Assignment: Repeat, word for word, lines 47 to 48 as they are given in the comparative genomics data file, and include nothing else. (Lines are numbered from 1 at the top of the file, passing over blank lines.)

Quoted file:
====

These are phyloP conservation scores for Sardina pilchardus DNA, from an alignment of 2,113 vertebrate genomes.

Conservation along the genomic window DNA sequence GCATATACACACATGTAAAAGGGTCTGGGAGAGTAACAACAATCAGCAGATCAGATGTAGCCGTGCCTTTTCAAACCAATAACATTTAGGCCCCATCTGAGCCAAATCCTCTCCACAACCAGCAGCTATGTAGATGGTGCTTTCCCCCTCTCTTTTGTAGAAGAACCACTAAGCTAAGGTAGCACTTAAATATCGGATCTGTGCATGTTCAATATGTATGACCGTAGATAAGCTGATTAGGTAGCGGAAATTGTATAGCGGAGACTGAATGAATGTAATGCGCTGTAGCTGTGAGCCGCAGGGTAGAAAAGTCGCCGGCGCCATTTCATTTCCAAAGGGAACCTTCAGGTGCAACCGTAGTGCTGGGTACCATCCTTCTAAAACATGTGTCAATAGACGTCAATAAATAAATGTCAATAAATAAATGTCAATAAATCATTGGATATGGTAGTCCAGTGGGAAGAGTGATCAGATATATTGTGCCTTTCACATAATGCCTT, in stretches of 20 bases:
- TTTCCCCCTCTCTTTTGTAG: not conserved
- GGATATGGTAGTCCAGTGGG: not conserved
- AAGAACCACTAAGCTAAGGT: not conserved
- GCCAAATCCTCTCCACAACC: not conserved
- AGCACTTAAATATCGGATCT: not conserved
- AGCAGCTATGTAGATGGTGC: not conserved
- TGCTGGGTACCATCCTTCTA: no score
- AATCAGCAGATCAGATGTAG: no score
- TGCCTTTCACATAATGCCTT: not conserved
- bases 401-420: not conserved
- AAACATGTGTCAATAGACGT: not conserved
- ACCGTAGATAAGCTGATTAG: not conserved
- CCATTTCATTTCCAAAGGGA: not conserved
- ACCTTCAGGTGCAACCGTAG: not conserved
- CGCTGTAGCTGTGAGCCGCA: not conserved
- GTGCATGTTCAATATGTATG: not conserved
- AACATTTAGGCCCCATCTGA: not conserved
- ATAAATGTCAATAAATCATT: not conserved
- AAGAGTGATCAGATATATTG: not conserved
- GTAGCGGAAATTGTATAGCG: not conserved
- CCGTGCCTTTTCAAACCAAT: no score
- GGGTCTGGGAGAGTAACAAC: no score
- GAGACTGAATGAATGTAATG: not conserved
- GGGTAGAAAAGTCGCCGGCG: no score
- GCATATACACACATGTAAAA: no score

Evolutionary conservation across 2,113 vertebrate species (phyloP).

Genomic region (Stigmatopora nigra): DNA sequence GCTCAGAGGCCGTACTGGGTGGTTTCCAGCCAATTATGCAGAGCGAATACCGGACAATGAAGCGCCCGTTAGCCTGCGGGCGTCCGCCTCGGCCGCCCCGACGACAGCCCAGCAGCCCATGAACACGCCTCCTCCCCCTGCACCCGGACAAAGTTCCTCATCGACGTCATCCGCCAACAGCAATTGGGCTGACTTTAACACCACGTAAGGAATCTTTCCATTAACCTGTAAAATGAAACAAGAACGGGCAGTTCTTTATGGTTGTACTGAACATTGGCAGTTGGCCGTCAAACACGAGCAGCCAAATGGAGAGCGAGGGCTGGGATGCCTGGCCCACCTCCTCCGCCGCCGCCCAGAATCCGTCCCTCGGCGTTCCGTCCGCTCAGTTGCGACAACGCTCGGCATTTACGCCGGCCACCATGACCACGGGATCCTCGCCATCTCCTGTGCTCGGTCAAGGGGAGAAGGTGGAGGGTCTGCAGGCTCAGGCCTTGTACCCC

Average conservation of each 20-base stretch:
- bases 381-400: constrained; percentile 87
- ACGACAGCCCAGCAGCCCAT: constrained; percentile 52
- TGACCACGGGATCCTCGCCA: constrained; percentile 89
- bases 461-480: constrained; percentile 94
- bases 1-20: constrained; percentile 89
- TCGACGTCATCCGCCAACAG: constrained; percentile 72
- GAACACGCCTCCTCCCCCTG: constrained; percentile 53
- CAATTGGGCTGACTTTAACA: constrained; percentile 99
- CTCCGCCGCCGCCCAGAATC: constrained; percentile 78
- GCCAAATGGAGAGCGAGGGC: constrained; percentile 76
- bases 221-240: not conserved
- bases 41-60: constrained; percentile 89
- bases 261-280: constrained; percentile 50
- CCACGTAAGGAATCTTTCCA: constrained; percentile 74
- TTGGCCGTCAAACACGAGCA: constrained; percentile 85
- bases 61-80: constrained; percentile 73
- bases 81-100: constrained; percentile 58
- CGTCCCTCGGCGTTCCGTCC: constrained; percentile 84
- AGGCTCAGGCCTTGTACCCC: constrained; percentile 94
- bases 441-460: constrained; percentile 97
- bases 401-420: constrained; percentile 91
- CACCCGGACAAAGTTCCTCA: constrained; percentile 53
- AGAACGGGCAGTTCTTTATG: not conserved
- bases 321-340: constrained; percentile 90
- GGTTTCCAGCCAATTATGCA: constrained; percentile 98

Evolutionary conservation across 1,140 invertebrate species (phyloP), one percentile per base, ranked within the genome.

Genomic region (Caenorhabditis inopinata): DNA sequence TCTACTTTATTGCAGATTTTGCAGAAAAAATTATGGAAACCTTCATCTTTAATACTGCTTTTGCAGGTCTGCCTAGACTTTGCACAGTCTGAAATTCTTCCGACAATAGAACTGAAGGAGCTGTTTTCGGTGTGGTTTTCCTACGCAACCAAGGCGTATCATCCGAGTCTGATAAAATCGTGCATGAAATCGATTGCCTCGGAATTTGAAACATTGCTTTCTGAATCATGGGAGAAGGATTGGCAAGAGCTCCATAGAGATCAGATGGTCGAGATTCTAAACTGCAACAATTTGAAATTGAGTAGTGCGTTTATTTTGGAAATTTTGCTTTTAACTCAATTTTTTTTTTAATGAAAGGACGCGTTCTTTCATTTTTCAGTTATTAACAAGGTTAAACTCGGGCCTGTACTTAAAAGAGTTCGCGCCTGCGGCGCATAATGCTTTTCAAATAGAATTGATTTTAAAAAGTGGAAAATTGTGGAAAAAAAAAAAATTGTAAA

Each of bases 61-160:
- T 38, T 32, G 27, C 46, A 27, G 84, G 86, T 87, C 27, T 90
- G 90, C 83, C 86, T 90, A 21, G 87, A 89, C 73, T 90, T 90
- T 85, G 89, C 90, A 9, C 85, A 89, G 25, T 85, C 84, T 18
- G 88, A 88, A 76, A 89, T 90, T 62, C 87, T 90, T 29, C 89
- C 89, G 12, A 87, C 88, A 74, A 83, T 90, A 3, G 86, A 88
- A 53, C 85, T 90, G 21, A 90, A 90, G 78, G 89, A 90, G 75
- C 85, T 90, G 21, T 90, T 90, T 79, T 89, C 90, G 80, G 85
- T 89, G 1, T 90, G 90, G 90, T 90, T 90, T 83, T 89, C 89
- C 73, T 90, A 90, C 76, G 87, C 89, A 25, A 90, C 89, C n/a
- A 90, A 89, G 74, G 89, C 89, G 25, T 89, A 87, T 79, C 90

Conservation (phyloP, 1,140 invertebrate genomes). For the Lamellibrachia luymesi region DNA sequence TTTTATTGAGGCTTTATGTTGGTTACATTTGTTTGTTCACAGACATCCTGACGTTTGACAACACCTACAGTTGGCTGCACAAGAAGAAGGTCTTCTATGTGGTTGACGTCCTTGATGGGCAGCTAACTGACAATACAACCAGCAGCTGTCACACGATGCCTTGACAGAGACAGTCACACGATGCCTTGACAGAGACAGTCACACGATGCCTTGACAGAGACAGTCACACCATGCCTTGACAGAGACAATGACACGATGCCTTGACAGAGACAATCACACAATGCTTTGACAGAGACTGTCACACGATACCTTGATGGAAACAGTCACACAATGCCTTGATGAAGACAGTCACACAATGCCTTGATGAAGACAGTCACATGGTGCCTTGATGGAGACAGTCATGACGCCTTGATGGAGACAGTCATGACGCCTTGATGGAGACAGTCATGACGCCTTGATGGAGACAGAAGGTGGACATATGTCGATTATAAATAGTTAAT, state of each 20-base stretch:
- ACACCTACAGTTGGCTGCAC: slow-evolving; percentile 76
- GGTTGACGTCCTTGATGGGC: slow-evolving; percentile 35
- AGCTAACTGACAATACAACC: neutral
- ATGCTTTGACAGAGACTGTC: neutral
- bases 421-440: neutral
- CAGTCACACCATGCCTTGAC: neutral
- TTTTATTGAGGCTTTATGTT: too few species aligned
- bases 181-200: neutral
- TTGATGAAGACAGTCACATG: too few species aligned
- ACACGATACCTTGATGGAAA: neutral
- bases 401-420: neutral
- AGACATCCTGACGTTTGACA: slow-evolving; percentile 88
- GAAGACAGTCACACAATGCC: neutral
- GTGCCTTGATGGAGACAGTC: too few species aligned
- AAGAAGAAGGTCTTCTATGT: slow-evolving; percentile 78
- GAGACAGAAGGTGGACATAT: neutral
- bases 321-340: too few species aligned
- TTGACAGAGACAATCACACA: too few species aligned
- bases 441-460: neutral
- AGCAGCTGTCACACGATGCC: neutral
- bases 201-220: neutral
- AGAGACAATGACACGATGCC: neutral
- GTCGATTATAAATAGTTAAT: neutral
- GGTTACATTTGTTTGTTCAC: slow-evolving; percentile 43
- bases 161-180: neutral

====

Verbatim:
- bases 81-100: constrained; percentile 58
- CGTCCCTCGGCGTTCCGTCC: constrained; percentile 84